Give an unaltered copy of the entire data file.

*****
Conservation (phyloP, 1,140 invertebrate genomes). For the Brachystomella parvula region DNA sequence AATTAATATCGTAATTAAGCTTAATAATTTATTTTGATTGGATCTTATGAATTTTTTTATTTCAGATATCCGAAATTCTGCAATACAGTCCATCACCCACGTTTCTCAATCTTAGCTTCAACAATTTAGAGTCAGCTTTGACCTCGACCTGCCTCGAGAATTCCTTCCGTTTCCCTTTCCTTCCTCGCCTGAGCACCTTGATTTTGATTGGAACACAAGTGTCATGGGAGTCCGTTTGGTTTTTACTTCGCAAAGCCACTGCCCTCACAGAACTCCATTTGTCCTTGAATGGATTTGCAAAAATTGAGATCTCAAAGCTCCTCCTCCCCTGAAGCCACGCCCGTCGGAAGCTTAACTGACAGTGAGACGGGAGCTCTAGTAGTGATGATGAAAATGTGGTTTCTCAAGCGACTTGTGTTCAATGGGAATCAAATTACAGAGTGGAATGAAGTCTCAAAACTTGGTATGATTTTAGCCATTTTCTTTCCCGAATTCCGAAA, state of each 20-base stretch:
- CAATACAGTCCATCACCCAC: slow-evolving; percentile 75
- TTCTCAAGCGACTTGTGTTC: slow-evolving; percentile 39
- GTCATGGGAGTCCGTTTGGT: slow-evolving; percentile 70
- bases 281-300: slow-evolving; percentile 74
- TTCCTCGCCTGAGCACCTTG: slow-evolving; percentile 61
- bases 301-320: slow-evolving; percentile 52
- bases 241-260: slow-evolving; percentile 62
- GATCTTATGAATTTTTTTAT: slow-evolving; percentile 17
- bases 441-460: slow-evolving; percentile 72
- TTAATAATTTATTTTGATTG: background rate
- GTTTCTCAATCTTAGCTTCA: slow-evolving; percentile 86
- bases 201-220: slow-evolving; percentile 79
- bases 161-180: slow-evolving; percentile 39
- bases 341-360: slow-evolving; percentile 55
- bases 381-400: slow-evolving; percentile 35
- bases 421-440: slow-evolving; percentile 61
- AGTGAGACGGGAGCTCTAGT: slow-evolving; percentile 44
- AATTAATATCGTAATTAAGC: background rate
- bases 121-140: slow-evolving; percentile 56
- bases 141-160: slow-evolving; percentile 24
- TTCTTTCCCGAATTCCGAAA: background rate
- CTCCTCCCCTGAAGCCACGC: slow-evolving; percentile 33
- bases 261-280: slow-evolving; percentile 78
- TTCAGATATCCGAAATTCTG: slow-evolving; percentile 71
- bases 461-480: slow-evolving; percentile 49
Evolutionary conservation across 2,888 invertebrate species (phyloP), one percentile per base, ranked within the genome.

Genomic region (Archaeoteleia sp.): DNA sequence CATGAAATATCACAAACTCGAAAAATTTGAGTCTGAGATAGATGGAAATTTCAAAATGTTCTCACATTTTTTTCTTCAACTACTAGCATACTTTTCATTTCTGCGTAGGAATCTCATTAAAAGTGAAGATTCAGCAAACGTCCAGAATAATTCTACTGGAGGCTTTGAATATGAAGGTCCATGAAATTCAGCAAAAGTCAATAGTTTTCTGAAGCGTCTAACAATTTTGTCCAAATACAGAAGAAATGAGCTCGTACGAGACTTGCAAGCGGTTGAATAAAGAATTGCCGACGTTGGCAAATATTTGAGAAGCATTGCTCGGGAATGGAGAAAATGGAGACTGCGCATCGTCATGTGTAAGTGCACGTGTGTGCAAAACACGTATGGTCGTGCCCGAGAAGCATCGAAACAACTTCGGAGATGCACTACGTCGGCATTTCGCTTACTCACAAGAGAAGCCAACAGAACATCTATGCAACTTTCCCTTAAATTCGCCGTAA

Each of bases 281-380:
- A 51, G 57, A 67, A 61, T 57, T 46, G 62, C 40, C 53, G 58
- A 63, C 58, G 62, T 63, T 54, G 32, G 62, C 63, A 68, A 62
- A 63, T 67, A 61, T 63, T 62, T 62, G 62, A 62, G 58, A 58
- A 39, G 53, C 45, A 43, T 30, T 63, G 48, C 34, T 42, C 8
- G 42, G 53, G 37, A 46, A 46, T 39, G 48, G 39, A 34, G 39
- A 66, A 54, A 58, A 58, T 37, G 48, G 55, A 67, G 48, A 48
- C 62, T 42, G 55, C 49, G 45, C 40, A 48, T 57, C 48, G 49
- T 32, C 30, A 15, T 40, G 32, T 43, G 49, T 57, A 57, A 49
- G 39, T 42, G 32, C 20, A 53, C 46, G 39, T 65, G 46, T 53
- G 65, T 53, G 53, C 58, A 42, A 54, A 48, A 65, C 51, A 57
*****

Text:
Conservation (phyloP, 1,140 invertebrate genomes). For the Brachystomella parvula region DNA sequence AATTAATATCGTAATTAAGCTTAATAATTTATTTTGATTGGATCTTATGAATTTTTTTATTTCAGATATCCGAAATTCTGCAATACAGTCCATCACCCACGTTTCTCAATCTTAGCTTCAACAATTTAGAGTCAGCTTTGACCTCGACCTGCCTCGAGAATTCCTTCCGTTTCCCTTTCCTTCCTCGCCTGAGCACCTTGATTTTGATTGGAACACAAGTGTCATGGGAGTCCGTTTGGTTTTTACTTCGCAAAGCCACTGCCCTCACAGAACTCCATTTGTCCTTGAATGGATTTGCAAAAATTGAGATCTCAAAGCTCCTCCTCCCCTGAAGCCACGCCCGTCGGAAGCTTAACTGACAGTGAGACGGGAGCTCTAGTAGTGATGATGAAAATGTGGTTTCTCAAGCGACTTGTGTTCAATGGGAATCAAATTACAGAGTGGAATGAAGTCTCAAAACTTGGTATGATTTTAGCCATTTTCTTTCCCGAATTCCGAAA, state of each 20-base stretch:
- CAATACAGTCCATCACCCAC: slow-evolving; percentile 75
- TTCTCAAGCGACTTGTGTTC: slow-evolving; percentile 39
- GTCATGGGAGTCCGTTTGGT: slow-evolving; percentile 70
- bases 281-300: slow-evolving; percentile 74
- TTCCTCGCCTGAGCACCTTG: slow-evolving; percentile 61
- bases 301-320: slow-evolving; percentile 52
- bases 241-260: slow-evolving; percentile 62
- GATCTTATGAATTTTTTTAT: slow-evolving; percentile 17
- bases 441-460: slow-evolving; percentile 72
- TTAATAATTTATTTTGATTG: background rate
- GTTTCTCAATCTTAGCTTCA: slow-evolving; percentile 86
- bases 201-220: slow-evolving; percentile 79
- bases 161-180: slow-evolving; percentile 39
- bases 341-360: slow-evolving; percentile 55
- bases 381-400: slow-evolving; percentile 35
- bases 421-440: slow-evolving; percentile 61
- AGTGAGACGGGAGCTCTAGT: slow-evolving; percentile 44
- AATTAATATCGTAATTAAGC: background rate
- bases 121-140: slow-evolving; percentile 56
- bases 141-160: slow-evolving; percentile 24
- TTCTTTCCCGAATTCCGAAA: background rate
- CTCCTCCCCTGAAGCCACGC: slow-evolving; percentile 33
- bases 261-280: slow-evolving; percentile 78
- TTCAGATATCCGAAATTCTG: slow-evolving; percentile 71
- bases 461-480: slow-evolving; percentile 49
Evolutionary conservation across 2,888 invertebrate species (phyloP), one percentile per base, ranked within the genome.

Genomic region (Archaeoteleia sp.): DNA sequence CATGAAATATCACAAACTCGAAAAATTTGAGTCTGAGATAGATGGAAATTTCAAAATGTTCTCACATTTTTTTCTTCAACTACTAGCATACTTTTCATTTCTGCGTAGGAATCTCATTAAAAGTGAAGATTCAGCAAACGTCCAGAATAATTCTACTGGAGGCTTTGAATATGAAGGTCCATGAAATTCAGCAAAAGTCAATAGTTTTCTGAAGCGTCTAACAATTTTGTCCAAATACAGAAGAAATGAGCTCGTACGAGACTTGCAAGCGGTTGAATAAAGAATTGCCGACGTTGGCAAATATTTGAGAAGCATTGCTCGGGAATGGAGAAAATGGAGACTGCGCATCGTCATGTGTAAGTGCACGTGTGTGCAAAACACGTATGGTCGTGCCCGAGAAGCATCGAAACAACTTCGGAGATGCACTACGTCGGCATTTCGCTTACTCACAAGAGAAGCCAACAGAACATCTATGCAACTTTCCCTTAAATTCGCCGTAA

Each of bases 281-380:
- A 51, G 57, A 67, A 61, T 57, T 46, G 62, C 40, C 53, G 58
- A 63, C 58, G 62, T 63, T 54, G 32, G 62, C 63, A 68, A 62
- A 63, T 67, A 61, T 63, T 62, T 62, G 62, A 62, G 58, A 58
- A 39, G 53, C 45, A 43, T 30, T 63, G 48, C 34, T 42, C 8
- G 42, G 53, G 37, A 46, A 46, T 39, G 48, G 39, A 34, G 39
- A 66, A 54, A 58, A 58, T 37, G 48, G 55, A 67, G 48, A 48
- C 62, T 42, G 55, C 49, G 45, C 40, A 48, T 57, C 48, G 49
- T 32, C 30, A 15, T 40, G 32, T 43, G 49, T 57, A 57, A 49
- G 39, T 42, G 32, C 20, A 53, C 46, G 39, T 65, G 46, T 53
- G 65, T 53, G 53, C 58, A 42, A 54, A 48, A 65, C 51, A 57